Quick: what is rare and wonderful? The standard answer is probably something like ‘true love’ or 'flowers blooming in a desert,' but for me, the obvious reply to that question is an engaging non-fiction book. This isn’t to say I spurn non-fiction. On the contrary, I read it every day in the form of articles, features, news stories, and even facebook updates (if you can classify those as non-fiction).
However, the odds are stacked against non-fiction in book form – I’d rather pick up a novel. I like history, travel, cookbooks…and that’s about it unless something superb catches my eye or imagination. Such was the case with Jon Ronson’s latest book, The Psychopath Test: A Journey Through the Madness Industry. In fact, I liked it so much that I’m buying my mother (a very practical and no-nonsense reader, when she DOES read) a copy for Mother’s Day.
In this madcap journey, a bestselling journalist investigates psychopaths and the industry of doctors, scientists, and everyone else who studies them.
The Psychopath Test is a fascinating journey through the minds of madness. Jon Ronson's exploration of a potential hoax being played on the world's top neurologists takes him, unexpectedly, into the heart of the madness industry. An influential psychologist who is convinced that many important CEOs and politicians are, in fact, psychopaths teaches Ronson how to spot these high-flying individuals by looking out for little telltale verbal and nonverbal clues. And so Ronson, armed with his new psychopath-spotting abilities, enters the corridors of power. He spends time with a death-squad leader institutionalized for mortgage fraud in Coxsackie, New York; a legendary CEO whose psychopathy has been speculated about in the press; and a patient in an asylum for the criminally insane who insists he's sane and certainly not a psychopath.
Ronson not only solves the mystery of the hoax but also discovers, disturbingly, that sometimes the personalities at the helm of the madness industry are, with their drives and obsessions, as mad in their own way as those they study. And that relatively ordinary people are, more and more, defined by their maddest edges.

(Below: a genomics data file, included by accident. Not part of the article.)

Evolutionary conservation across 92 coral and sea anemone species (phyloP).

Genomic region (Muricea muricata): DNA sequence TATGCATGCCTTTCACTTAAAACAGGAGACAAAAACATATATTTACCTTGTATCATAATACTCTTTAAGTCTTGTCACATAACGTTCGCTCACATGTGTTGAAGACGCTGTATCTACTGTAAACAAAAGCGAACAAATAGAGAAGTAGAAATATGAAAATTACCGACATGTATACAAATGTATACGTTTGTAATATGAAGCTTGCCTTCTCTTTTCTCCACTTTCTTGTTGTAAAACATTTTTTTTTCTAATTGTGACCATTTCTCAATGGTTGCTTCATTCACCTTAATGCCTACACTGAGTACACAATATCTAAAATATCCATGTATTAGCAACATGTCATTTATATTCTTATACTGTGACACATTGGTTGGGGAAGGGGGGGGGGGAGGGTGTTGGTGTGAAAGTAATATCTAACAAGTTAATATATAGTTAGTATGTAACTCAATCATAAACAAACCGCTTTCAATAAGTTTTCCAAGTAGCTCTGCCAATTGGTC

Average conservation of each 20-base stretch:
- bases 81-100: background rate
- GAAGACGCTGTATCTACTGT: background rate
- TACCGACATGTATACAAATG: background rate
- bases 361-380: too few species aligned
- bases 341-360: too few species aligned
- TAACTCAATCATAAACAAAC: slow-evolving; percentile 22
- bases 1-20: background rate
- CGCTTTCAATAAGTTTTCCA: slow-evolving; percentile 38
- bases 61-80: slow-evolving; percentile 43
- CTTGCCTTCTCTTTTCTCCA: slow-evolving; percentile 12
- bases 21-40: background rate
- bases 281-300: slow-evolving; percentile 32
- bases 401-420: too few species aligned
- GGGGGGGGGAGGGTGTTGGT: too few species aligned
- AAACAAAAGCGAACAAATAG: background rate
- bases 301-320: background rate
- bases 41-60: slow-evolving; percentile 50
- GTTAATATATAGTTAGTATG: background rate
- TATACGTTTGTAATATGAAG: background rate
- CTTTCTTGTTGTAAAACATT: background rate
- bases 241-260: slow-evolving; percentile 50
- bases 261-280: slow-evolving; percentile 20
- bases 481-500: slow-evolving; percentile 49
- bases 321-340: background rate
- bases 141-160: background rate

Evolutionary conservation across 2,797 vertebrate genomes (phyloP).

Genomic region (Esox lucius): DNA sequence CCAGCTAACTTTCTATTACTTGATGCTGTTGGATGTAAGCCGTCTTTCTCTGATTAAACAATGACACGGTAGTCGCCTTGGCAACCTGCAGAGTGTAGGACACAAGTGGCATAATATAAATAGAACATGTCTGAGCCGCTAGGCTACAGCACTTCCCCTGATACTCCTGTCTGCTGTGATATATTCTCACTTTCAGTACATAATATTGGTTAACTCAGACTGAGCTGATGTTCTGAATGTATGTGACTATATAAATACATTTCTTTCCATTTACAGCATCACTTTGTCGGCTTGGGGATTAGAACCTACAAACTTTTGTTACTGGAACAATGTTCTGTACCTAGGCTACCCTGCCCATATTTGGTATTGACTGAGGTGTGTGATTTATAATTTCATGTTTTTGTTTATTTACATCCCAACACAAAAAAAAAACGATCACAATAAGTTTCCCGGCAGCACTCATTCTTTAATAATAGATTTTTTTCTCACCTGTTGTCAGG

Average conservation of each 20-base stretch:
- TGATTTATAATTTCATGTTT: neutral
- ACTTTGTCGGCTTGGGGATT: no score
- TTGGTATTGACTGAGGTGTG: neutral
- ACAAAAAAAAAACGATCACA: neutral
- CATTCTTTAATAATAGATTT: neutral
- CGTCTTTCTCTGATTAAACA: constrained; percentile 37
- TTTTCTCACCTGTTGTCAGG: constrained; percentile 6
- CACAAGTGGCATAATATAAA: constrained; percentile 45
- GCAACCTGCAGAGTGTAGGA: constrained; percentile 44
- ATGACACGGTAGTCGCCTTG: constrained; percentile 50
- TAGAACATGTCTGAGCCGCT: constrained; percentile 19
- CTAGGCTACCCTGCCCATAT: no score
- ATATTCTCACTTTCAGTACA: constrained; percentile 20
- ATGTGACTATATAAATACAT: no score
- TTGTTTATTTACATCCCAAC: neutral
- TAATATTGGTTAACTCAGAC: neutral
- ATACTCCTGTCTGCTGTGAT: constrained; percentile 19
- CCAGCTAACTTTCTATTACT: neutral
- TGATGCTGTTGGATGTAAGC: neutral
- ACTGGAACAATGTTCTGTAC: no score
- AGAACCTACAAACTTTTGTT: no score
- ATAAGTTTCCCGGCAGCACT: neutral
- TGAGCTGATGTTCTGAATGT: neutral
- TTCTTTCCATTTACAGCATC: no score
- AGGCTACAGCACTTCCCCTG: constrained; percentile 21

Character mapping and brilliant writing, punctuated by anxious self-evaluations of the author’s own mental state and personality issues, combine to make this book both stimulating and entertaining reading. Ronson dives headfirst into the world of psychotherapy, sociopathy, and sometimes, quite frankly, conjecture. He goes on an adventure spanning continents to find just where and how psychopaths, mental illness and normality intersect, and in the process uncovers myths, marvels and machinations within the madness trade.
One of the most interesting points of the book occurs when Ronson researches the reactions of most humans to admitted psychopaths. It seems that humans do know when they are looking at something ‘wrong’ or ‘off,’ though it may not always be apparent at first glance. Ronson’s recounting of his own experiences with this were of the ‘can’t look away!’ variety. On the flip side, I thought that one of the weakest points of the book was its short foray into childhood mental illness and diagnoses. That bit did not seem to connect into the whole, though it too was interesting.
In the end, The Psychopath Test reads like an adventure story, and almost a fantasy at that. Ronson weaves a mystery or three in with anecdotes, medical evaluations and biographical details on a disturbing topic. He does so with flair and finesse, and what results is an eclectic and unputdownable study of humanity (and how that very nature can go wrong). Final reaction: best non-fiction I have read in two years.
Recommended for: those curious about human nature and its darkest side, anyone normally allergic to psychology and self-help (that’s me!), fans of fantastic journalism and non-fiction, and anyone with a taste for the non-gory bits of CSI and Law & Order.
[disclaimer: I received an ARC of The Psychopath Test from Riverhead Books, an imprint of Penguin]